Here are the results:
In this first shot, my aperture was set at 2.8 — a small number. Focusing on the streetlight to the left of the above image, you see that it looks just like a fuzzy light — nothing too spectacular.
But take a look at what happens when I set my aperture to a much larger number, 32:
See? That streetlight to the left now has a starburst. Like magic.
Now a couple of tips: you’re going to need a tripod — when you set your f-stop (aperture) to a high number, it actually means that less total light is going to go into the camera, so your shutter is going to want to stay open a long time, risking blur. Secondly, if you can adjust your “white balance” (which we talked about in this post here), then make sure you do — otherwise, the street lights will throw the colour of your image off (kind of like the images are, above).
And finally, for God’s sake, pick a prettier street than the one I picked.
Okay. Now back to your first question, about taking great shots in New York City, and “capturing unique but distant details of buildings in twilight”:
This is actually a much tougher question, because so much depends on where you’re going to be in New York City, what’s obstructing your view, and how close or far you might be to your subject. My best advice to you would be to go through the Gadling Flickr Pool (or the rest of Flickr, for that matter), and do a search for “New York City” and “twilight” or “nighttime” or “sundown” or “sunset” or the like, and see what turns up for inspiration. I always think it’s better not to go in with any set expectations about how I’m going to shoot a city, and instead just see what cool circumstances turn up (armed, of course, with lots of inspiration in my back pocket). And by the way, I have to tell you: as someone who has traveled quite a bit to New York City in the past, New York really does seem to come alive at dusk. They don’t call it the City That Never Sleeps for nothin’.
So, following my own advice, here are some of my favourites that I found:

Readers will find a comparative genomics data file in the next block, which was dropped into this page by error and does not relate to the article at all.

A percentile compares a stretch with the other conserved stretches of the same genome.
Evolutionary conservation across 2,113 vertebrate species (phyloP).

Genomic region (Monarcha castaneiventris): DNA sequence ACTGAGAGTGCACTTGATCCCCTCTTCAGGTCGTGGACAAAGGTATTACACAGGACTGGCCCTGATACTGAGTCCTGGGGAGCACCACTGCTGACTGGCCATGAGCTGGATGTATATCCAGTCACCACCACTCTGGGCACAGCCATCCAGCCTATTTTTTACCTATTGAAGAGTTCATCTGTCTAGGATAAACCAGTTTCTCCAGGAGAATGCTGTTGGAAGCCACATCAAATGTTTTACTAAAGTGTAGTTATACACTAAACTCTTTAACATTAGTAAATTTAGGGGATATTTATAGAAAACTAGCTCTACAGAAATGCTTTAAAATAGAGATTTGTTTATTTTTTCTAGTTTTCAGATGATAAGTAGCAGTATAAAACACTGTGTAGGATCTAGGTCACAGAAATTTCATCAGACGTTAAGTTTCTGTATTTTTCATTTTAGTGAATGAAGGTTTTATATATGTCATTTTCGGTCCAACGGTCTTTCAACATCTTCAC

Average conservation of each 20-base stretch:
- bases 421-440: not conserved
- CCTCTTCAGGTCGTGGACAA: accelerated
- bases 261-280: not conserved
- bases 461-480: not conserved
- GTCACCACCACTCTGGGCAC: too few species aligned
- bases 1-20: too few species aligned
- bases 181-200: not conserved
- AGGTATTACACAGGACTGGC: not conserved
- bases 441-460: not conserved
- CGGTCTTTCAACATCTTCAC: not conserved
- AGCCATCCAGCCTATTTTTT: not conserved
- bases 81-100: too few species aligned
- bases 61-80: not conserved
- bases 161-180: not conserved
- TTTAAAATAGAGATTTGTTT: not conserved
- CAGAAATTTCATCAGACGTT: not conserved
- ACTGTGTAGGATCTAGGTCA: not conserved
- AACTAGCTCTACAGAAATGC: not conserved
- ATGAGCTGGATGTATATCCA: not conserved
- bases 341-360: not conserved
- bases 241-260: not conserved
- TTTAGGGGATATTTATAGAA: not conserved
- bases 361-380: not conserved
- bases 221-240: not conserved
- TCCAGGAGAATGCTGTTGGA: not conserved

Rush Hour. Since it’s a city that never sleeps, don’t be afraid of the crowd of people, embrace it! Capture the frenetic pace of the city by photographing the blur of rush hour. This shot, shared by nabil.s in Grand Central Station is a wonderful example:
Sundown. Rather than be too concerned about capturing the details of the buildings at sundown, consider instead capturing the mood of the city, as the light starts to filter through the streets, and the lights start to twinkle on. Two beautiful examples:
Sunset through the skyscrapers, shared by M_at:
and this beautiful shot of sunset from the top of Rockefeller Center, shared by morrissey:
Twilight. Twilight in the city is pretty magical, as you might imagine — particularly since that’s when all those fabulous lights start to come on. And of course, what better place to capture this than Times Square, as illustrated again by nabil.s (notice how the shot is taken from the perspective of looking up to the sky, rather than focusing on the lights):
Nighttime. Of course, at nighttime, it’s all about the lights. If you’re intent on capturing the details of the buildings, luckily, many of New York City’s buildings are illuminated at night to bring attention to them, as illustrated by this great shot shared by ohad* of the GM building:
But also, don’t forget that you can always go up — and shoot the wonderful nightlit NYC panorama, as morrissey did, here:
Silhouette. And finally, never underestimate the power of the silhouette. New York City has many beautiful parks that lend themselves to this sort of photography, and of course, when you’re talking about an iconic landmark like the Statue of Liberty, it’s really hard to take a bad shot — both concepts illustrated beautifully by swapnilbd and othernel, below:
So, Jason — I hope this all helps! More importantly, I hope you’ll come back and share what you shot. And for everyone else, as always, if you have any questions or additional comments, as always, you can always contact me directly at karenDOTwalrondATweblogsincDOTcom – and I’m happy to address them in upcoming
Through the Gadling Lens posts.
Karen is a writer and photographer in Houston, Texas. You can see more of her work at her site, Chookooloonks.
Through the Gadling Lens can be found every Thursday right here, at 11 a.m. To read more Through the Gadling Lens, click here.